Paula Sans Quiros believes sometimes the best way to accomplish a goal is to be strong enough to say nothing.
Sans Quiros, a sales executive for Dow Packaging and Specialty Plastics in Latin America, does not mean that people should not advocate for themselves in the workplace.
Rather, she believes that sometimes the value of silence is not fully appreciated. She says "listen before you speak" is the best career advice she's received.
"Through my career in sales, I have learned that silence is the best way to get the information you need," she said. "Silence is power. It helps you to empathize and think about the right answer.
"If you are smart enough to handle silence moments, you will have the power to manage any difficult situation," she said.
The 35-year-old is based in Mexico City, where she's the sales director for Dow's packaging and specialty plastics business in the north region of Latin America.
She was initially drawn to plastics because of the size of the industry. She had a degree in chemical engineering from the Universidad Iberoamericana in Mexico City.
"As a chemical engineer, you want to belong to one of the largest petrochemical industries, and Dow was and continues to be the largest one," she said.
But over time she's come to a deeper appreciation.
"Later on, as I kept growing with the company and with the market, I understood that this industry is fascinating because you have the power to replace any type of product with plastic having the right chemistry, while helping the environment," Sans Quiros said.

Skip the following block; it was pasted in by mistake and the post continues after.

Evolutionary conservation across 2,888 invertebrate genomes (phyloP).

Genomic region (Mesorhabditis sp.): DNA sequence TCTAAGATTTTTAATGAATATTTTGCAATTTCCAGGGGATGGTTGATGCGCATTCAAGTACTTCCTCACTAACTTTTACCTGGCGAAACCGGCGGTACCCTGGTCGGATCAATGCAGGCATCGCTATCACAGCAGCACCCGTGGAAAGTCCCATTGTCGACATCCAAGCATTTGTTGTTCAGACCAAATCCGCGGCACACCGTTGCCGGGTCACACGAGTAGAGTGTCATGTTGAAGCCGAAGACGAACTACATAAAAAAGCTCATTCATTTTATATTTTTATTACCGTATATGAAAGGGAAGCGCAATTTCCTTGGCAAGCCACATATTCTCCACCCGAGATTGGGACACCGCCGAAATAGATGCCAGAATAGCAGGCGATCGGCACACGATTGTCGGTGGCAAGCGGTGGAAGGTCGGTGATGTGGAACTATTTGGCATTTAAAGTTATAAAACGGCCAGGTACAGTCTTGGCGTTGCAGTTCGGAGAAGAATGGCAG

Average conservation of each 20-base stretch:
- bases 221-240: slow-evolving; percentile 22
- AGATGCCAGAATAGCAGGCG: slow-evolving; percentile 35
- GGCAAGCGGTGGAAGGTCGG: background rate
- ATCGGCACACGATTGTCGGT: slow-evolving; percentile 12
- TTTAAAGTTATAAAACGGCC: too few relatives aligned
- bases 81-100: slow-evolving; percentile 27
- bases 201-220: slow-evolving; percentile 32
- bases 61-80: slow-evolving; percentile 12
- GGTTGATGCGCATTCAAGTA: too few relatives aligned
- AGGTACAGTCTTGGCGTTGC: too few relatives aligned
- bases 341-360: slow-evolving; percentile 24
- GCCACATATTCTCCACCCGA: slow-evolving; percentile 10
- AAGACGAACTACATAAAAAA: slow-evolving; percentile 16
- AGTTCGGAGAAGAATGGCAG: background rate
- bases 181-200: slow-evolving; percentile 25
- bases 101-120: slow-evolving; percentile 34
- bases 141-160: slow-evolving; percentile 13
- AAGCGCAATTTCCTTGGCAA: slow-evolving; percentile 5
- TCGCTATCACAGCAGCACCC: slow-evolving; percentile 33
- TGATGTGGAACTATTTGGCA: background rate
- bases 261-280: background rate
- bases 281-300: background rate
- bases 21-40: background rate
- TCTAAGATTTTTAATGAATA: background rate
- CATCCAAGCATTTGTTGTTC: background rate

"I like to educate people about how plastics has made our lives easier," she said, in areas like reducing food waste, improving transportation, helping to deliver potable water "to unimaginable places" and making human health better.
But she also said she wants to work to see that the plastics industry improves its environmental profile.
Asked to identify a coveted future job, she said she wants "to be part of a project to reduce plastic waste, increasing plastics use."
"I think this industry is one of the best to innovate about how to do things differently," she said. "You have enough space to try new business models, new products at different markets [and] enable customers to target new applications."
One area she said she's paying attention to is nanotechnology: "Besides the uncertainty about the potential risks of nanomaterials, this technology will define the future of plastics."
It's a constantly changing industry, she said, and requires a near continuous focus on personal change to work in.
"This industry has taught me how not to take a 'no' for an answer," she said. "You can be as creative as you want and you will succeed. Current molds only help you to define the first stage of your dream. The next one, depends on you."
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